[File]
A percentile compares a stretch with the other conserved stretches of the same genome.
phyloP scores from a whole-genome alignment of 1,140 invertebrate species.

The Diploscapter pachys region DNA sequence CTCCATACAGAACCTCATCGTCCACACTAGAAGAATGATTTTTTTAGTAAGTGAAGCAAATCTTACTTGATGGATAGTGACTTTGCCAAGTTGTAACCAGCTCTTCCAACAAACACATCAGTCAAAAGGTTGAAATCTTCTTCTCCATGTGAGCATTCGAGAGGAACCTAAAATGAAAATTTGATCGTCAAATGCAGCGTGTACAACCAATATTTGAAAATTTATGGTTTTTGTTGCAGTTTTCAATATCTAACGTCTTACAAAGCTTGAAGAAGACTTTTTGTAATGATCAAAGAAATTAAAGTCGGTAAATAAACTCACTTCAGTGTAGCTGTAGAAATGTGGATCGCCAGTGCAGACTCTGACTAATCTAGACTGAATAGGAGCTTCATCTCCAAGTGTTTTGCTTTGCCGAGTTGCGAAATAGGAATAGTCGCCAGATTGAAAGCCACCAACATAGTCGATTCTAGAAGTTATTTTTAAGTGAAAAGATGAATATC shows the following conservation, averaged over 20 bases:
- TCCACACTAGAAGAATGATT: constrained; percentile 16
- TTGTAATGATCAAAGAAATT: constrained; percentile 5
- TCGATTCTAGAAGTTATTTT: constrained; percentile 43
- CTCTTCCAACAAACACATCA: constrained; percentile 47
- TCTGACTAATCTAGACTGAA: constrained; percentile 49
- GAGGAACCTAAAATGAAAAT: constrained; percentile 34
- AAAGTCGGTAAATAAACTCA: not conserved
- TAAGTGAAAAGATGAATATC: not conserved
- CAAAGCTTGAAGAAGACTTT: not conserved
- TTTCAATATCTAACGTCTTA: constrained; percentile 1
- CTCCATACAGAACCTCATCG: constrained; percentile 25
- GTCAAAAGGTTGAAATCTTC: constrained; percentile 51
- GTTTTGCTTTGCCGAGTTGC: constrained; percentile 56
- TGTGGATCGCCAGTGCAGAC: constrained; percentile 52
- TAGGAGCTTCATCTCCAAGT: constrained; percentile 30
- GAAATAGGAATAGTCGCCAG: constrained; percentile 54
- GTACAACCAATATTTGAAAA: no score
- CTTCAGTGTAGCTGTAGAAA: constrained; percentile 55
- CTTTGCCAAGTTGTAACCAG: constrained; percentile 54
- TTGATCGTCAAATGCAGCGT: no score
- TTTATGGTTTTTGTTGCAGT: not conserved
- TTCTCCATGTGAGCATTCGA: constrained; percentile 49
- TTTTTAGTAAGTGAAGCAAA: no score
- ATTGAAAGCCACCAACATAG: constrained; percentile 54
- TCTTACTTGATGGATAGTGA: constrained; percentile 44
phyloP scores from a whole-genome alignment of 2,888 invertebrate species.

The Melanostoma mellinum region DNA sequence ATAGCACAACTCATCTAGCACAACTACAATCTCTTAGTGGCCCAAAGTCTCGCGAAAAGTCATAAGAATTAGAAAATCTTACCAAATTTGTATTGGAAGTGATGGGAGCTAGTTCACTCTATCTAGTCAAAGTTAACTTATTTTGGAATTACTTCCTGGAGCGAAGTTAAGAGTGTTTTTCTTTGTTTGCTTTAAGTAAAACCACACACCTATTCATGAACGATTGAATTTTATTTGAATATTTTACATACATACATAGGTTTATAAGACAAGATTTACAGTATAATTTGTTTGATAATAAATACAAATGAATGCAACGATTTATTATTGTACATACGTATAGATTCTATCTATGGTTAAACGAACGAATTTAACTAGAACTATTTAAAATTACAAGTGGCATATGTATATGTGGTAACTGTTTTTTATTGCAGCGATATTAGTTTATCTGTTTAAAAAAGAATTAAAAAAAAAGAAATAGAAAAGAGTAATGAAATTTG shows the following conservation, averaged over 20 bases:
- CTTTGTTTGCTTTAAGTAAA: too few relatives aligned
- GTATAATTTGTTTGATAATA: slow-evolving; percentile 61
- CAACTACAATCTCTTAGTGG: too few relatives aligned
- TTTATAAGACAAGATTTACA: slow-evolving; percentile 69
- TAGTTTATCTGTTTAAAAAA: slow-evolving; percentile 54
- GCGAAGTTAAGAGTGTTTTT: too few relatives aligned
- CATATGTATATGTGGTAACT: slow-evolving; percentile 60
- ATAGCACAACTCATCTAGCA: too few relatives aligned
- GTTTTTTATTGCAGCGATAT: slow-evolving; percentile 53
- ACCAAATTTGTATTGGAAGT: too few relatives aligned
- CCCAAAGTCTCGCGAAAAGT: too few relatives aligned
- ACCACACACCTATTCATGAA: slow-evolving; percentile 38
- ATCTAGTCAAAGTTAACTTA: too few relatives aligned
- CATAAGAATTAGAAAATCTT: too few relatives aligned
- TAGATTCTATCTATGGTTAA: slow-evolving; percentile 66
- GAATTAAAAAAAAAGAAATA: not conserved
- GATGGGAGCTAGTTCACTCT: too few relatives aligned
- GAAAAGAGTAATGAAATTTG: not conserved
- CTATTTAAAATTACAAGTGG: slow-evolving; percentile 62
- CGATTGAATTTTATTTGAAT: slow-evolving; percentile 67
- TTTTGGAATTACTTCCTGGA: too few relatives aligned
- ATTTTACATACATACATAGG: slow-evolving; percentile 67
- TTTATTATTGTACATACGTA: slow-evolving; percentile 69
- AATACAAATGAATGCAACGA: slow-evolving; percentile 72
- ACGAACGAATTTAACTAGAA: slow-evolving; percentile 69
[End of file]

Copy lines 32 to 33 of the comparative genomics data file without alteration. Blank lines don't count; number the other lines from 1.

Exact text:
- GTATAATTTGTTTGATAATA: slow-evolving; percentile 61
- CAACTACAATCTCTTAGTGG: too few relatives aligned